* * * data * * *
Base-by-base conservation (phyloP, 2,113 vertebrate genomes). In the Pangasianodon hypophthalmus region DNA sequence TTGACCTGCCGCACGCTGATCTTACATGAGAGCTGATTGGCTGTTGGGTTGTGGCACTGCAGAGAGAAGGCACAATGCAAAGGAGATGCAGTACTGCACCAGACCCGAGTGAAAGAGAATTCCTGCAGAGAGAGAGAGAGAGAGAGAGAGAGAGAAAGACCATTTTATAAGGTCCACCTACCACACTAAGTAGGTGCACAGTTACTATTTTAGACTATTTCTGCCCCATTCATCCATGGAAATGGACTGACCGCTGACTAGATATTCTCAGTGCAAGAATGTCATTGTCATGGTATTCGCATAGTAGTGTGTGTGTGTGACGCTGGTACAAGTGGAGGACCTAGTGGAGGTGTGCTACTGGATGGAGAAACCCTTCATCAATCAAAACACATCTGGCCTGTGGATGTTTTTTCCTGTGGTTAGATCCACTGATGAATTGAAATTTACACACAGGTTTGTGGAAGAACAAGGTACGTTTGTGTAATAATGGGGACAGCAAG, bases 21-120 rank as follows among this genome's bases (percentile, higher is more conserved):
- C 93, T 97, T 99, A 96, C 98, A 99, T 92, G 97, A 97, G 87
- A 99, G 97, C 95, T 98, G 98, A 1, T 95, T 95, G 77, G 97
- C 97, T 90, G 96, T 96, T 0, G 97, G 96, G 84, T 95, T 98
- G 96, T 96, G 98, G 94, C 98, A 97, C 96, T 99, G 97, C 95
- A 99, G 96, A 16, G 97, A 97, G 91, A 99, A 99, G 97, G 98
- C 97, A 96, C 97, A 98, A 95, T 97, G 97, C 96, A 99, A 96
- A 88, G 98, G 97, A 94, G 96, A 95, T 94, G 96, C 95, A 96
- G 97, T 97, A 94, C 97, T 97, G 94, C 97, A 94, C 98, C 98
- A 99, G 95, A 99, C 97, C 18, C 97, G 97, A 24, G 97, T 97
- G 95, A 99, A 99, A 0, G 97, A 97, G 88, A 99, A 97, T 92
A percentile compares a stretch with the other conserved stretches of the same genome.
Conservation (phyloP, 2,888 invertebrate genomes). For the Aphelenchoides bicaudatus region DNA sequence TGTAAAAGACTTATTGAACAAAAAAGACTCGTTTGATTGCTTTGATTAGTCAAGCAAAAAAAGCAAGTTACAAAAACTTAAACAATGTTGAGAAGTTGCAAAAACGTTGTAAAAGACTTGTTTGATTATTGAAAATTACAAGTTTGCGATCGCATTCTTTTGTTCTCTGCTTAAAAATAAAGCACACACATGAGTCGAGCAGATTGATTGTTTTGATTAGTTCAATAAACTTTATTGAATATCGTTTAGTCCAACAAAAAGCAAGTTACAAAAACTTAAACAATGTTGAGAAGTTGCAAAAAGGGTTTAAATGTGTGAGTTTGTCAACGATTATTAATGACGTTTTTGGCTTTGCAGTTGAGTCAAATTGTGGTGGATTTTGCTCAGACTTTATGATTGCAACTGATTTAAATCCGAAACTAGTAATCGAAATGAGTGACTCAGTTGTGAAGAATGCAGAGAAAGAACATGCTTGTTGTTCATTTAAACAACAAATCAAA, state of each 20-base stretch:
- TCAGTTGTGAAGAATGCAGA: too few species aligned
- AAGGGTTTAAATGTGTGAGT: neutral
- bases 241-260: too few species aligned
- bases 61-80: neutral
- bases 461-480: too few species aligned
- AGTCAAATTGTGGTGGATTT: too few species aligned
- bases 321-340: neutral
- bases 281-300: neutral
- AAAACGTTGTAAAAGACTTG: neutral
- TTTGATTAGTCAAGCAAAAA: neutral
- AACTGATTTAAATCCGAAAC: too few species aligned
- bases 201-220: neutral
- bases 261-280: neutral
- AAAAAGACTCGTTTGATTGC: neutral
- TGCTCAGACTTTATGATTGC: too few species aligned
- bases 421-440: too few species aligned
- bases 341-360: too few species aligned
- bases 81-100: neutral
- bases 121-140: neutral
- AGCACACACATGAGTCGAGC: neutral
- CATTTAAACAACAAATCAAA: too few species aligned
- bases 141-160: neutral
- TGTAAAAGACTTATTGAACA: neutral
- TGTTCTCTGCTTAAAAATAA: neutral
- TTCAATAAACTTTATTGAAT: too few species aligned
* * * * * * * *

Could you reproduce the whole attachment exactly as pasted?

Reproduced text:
Base-by-base conservation (phyloP, 2,113 vertebrate genomes). In the Pangasianodon hypophthalmus region DNA sequence TTGACCTGCCGCACGCTGATCTTACATGAGAGCTGATTGGCTGTTGGGTTGTGGCACTGCAGAGAGAAGGCACAATGCAAAGGAGATGCAGTACTGCACCAGACCCGAGTGAAAGAGAATTCCTGCAGAGAGAGAGAGAGAGAGAGAGAGAGAGAAAGACCATTTTATAAGGTCCACCTACCACACTAAGTAGGTGCACAGTTACTATTTTAGACTATTTCTGCCCCATTCATCCATGGAAATGGACTGACCGCTGACTAGATATTCTCAGTGCAAGAATGTCATTGTCATGGTATTCGCATAGTAGTGTGTGTGTGTGACGCTGGTACAAGTGGAGGACCTAGTGGAGGTGTGCTACTGGATGGAGAAACCCTTCATCAATCAAAACACATCTGGCCTGTGGATGTTTTTTCCTGTGGTTAGATCCACTGATGAATTGAAATTTACACACAGGTTTGTGGAAGAACAAGGTACGTTTGTGTAATAATGGGGACAGCAAG, bases 21-120 rank as follows among this genome's bases (percentile, higher is more conserved):
- C 93, T 97, T 99, A 96, C 98, A 99, T 92, G 97, A 97, G 87
- A 99, G 97, C 95, T 98, G 98, A 1, T 95, T 95, G 77, G 97
- C 97, T 90, G 96, T 96, T 0, G 97, G 96, G 84, T 95, T 98
- G 96, T 96, G 98, G 94, C 98, A 97, C 96, T 99, G 97, C 95
- A 99, G 96, A 16, G 97, A 97, G 91, A 99, A 99, G 97, G 98
- C 97, A 96, C 97, A 98, A 95, T 97, G 97, C 96, A 99, A 96
- A 88, G 98, G 97, A 94, G 96, A 95, T 94, G 96, C 95, A 96
- G 97, T 97, A 94, C 97, T 97, G 94, C 97, A 94, C 98, C 98
- A 99, G 95, A 99, C 97, C 18, C 97, G 97, A 24, G 97, T 97
- G 95, A 99, A 99, A 0, G 97, A 97, G 88, A 99, A 97, T 92
A percentile compares a stretch with the other conserved stretches of the same genome.
Conservation (phyloP, 2,888 invertebrate genomes). For the Aphelenchoides bicaudatus region DNA sequence TGTAAAAGACTTATTGAACAAAAAAGACTCGTTTGATTGCTTTGATTAGTCAAGCAAAAAAAGCAAGTTACAAAAACTTAAACAATGTTGAGAAGTTGCAAAAACGTTGTAAAAGACTTGTTTGATTATTGAAAATTACAAGTTTGCGATCGCATTCTTTTGTTCTCTGCTTAAAAATAAAGCACACACATGAGTCGAGCAGATTGATTGTTTTGATTAGTTCAATAAACTTTATTGAATATCGTTTAGTCCAACAAAAAGCAAGTTACAAAAACTTAAACAATGTTGAGAAGTTGCAAAAAGGGTTTAAATGTGTGAGTTTGTCAACGATTATTAATGACGTTTTTGGCTTTGCAGTTGAGTCAAATTGTGGTGGATTTTGCTCAGACTTTATGATTGCAACTGATTTAAATCCGAAACTAGTAATCGAAATGAGTGACTCAGTTGTGAAGAATGCAGAGAAAGAACATGCTTGTTGTTCATTTAAACAACAAATCAAA, state of each 20-base stretch:
- TCAGTTGTGAAGAATGCAGA: too few species aligned
- AAGGGTTTAAATGTGTGAGT: neutral
- bases 241-260: too few species aligned
- bases 61-80: neutral
- bases 461-480: too few species aligned
- AGTCAAATTGTGGTGGATTT: too few species aligned
- bases 321-340: neutral
- bases 281-300: neutral
- AAAACGTTGTAAAAGACTTG: neutral
- TTTGATTAGTCAAGCAAAAA: neutral
- AACTGATTTAAATCCGAAAC: too few species aligned
- bases 201-220: neutral
- bases 261-280: neutral
- AAAAAGACTCGTTTGATTGC: neutral
- TGCTCAGACTTTATGATTGC: too few species aligned
- bases 421-440: too few species aligned
- bases 341-360: too few species aligned
- bases 81-100: neutral
- bases 121-140: neutral
- AGCACACACATGAGTCGAGC: neutral
- CATTTAAACAACAAATCAAA: too few species aligned
- bases 141-160: neutral
- TGTAAAAGACTTATTGAACA: neutral
- TGTTCTCTGCTTAAAAATAA: neutral
- TTCAATAAACTTTATTGAAT: too few species aligned